The Chinese Yuan Continues To Weaken — Here's What To Make Of It (FXI, EWH)

Mamta Badkar

The Chinese yuan continued its decline against the dollar, hitting 6.1259 yuan for a dollar on Wednesday. 

The People's Bank of China (PBoC) fixed the yuan at 6.1192 per dollar, according to the China Foreign Exchange Trading System.

After rising 3% against the U.S. dollar in 2013, the onshore yuan (CNY) weakened against the greenback last week. The offshore yuan (CNH) has also  weakened.

This comes on the back of efforts by China's central bank, the People's Bank of China (PBoC), to curb yuan appreciation, forcing many investors out of bets that the currency will continue to rise.

Societe Generale's Wei Yao pointed out the yuan has the two key qualities of a carry trade 1. High interest rates onshore; 2. A trend of steady appreciation.

While the former may have been driven by the Federal Reserve's monetary policy, she points out that the appreciation is something the PBoC has a handle over.

She also doesn't think the yuan will depreciate too much further, especially if the offshore yuan (CNH) continues to hover below the CNY, as that would be a sign of outflows. In this case she thinks the central bank "will most likely choose to stabilize the yuan again."

Yao also points out that even as the yuan appreciated, China has continued to add Forex reserves even as it has publicly said that it has enough reserves. "These seemingly contradictory messages and signs, in our view, suggest that the PBoC never really wants too much yuan appreciation, especially if it is driven by short-term speculative capital inflows."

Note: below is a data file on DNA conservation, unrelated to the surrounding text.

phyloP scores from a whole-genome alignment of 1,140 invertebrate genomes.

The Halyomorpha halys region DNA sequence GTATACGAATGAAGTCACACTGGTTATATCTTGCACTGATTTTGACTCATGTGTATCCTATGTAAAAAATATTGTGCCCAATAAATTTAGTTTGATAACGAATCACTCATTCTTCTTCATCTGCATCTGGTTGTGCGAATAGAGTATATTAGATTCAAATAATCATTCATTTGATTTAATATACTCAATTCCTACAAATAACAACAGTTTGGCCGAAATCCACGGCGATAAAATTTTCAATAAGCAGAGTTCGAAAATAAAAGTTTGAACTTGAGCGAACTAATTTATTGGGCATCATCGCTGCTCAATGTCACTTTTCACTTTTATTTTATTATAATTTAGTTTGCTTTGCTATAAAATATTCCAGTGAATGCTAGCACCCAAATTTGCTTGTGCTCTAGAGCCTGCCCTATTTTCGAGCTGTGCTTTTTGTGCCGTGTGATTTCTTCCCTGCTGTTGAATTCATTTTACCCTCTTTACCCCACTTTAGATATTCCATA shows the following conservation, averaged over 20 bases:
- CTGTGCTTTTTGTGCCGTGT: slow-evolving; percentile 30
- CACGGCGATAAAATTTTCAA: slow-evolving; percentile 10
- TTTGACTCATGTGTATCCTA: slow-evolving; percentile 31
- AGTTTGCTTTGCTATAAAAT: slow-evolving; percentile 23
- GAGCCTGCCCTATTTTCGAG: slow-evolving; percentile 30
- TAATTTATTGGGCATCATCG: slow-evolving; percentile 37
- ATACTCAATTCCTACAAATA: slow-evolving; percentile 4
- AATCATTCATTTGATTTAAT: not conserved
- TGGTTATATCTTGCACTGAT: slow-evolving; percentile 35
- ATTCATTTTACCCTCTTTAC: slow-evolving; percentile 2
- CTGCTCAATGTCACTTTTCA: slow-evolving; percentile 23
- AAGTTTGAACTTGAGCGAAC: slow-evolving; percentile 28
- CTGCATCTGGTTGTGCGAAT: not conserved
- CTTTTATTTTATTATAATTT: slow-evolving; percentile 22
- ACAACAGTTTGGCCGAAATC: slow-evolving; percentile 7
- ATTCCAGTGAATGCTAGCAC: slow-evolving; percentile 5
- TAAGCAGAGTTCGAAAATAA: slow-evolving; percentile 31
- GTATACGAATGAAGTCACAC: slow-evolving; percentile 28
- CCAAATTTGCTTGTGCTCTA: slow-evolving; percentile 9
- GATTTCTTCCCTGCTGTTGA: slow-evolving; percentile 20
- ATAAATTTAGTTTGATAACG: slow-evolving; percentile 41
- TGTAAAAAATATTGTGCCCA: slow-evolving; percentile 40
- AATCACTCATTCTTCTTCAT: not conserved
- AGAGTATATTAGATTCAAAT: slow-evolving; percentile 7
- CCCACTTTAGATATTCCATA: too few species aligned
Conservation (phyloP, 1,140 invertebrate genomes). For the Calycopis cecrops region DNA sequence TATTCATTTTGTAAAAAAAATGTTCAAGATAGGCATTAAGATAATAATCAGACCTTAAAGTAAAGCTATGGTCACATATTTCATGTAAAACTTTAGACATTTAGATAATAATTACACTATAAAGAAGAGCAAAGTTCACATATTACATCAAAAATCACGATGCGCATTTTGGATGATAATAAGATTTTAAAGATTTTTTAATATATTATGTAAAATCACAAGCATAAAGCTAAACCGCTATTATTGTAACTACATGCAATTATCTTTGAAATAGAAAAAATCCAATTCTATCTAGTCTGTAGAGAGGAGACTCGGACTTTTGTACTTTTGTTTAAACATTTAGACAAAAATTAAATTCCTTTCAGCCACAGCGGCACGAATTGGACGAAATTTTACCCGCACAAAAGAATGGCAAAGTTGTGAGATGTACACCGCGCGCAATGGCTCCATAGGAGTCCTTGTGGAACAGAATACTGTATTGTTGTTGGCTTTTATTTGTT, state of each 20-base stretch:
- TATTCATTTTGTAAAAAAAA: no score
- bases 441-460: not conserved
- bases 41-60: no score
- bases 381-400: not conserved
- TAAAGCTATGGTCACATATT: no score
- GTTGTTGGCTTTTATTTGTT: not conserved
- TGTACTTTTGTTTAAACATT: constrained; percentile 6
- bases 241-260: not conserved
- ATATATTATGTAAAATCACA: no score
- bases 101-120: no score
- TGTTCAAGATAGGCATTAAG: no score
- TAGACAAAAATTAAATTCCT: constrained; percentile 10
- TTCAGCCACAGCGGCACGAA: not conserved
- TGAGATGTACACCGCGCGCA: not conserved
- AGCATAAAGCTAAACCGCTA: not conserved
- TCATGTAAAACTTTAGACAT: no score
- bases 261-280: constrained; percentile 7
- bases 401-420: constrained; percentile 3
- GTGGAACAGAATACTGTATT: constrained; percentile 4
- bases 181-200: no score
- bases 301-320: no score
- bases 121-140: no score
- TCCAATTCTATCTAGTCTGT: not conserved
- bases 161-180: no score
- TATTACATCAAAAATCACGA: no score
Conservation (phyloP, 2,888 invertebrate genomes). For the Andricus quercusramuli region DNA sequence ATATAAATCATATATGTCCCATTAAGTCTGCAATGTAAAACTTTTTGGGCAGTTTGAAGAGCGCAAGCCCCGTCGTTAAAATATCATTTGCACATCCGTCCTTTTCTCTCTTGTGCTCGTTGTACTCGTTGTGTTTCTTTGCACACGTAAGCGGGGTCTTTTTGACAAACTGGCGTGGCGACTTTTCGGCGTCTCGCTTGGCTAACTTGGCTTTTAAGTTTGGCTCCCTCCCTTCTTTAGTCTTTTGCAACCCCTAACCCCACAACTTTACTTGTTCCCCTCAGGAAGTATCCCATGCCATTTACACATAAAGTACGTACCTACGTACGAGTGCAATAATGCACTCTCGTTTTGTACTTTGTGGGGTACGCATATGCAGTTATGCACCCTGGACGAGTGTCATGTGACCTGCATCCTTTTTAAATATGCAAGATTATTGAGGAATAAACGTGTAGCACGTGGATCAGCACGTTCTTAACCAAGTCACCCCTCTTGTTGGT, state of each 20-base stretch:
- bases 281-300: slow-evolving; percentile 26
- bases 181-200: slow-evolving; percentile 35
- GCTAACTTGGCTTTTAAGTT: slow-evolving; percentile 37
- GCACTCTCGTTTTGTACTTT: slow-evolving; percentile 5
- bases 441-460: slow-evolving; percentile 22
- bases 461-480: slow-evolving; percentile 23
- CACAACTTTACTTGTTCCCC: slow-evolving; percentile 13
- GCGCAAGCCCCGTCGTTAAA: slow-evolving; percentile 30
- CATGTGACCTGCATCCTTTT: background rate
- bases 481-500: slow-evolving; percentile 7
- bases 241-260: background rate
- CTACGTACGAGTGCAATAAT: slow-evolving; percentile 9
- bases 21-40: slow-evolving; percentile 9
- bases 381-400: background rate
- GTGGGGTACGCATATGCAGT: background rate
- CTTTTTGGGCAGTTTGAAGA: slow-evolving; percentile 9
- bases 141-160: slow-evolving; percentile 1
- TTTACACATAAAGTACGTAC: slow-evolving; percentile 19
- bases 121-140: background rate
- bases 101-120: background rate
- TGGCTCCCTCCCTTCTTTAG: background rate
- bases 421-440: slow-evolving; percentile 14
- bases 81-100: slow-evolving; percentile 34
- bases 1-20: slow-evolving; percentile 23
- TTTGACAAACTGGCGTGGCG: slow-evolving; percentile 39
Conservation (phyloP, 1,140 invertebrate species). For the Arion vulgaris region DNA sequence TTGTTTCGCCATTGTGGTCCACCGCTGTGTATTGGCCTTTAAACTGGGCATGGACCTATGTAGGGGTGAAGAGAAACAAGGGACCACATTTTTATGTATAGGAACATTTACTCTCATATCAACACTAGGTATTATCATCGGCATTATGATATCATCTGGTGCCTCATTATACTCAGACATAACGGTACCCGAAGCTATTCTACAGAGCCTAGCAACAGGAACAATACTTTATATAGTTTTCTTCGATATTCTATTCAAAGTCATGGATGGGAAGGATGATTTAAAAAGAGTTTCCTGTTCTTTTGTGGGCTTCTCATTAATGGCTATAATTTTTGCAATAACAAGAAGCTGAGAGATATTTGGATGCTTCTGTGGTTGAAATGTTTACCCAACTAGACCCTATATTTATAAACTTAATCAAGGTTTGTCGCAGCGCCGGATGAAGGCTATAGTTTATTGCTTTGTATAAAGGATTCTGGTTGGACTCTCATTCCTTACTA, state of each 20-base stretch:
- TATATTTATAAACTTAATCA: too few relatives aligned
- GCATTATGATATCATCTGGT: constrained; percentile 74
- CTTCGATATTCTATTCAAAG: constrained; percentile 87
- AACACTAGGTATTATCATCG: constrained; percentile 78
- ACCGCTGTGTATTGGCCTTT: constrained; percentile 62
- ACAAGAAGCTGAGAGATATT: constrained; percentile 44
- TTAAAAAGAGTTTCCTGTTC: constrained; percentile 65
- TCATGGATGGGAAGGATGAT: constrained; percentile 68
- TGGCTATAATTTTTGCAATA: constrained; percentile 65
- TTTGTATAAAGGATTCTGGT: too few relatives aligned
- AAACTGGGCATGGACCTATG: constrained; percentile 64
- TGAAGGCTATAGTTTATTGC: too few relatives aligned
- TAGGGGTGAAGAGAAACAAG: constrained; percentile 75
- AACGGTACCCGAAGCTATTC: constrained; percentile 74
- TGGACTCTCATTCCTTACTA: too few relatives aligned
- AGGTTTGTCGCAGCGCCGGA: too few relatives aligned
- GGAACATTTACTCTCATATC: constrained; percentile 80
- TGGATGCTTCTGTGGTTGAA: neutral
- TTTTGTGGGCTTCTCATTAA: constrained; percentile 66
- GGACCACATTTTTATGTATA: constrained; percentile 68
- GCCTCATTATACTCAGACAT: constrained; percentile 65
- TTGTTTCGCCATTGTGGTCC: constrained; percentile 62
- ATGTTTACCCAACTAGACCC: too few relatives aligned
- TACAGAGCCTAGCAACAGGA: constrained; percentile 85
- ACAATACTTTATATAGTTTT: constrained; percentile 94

For actual reform, "the PBoC should move from daily to weekly (or even monthly) setting of the reference rate, while at the same time widening the currency band," Yao writes. For now the yuan can trade in a 1% band, but some expect that to be widened to 2% as Beijing moves to internationalize the renminbi.

UBS' Tao Wang has previously said that "the era of steady CNY appreciation may be drawing to a close," and that she thinks this "is likely government-guided and may signal a change in China's exchange rate policy."

Here's a one-week chart of the USDCNY from XE.com that shows the the USD rising against the CNY:

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SEE ALSO: The Difference Between The Offshore And Onshore Yuan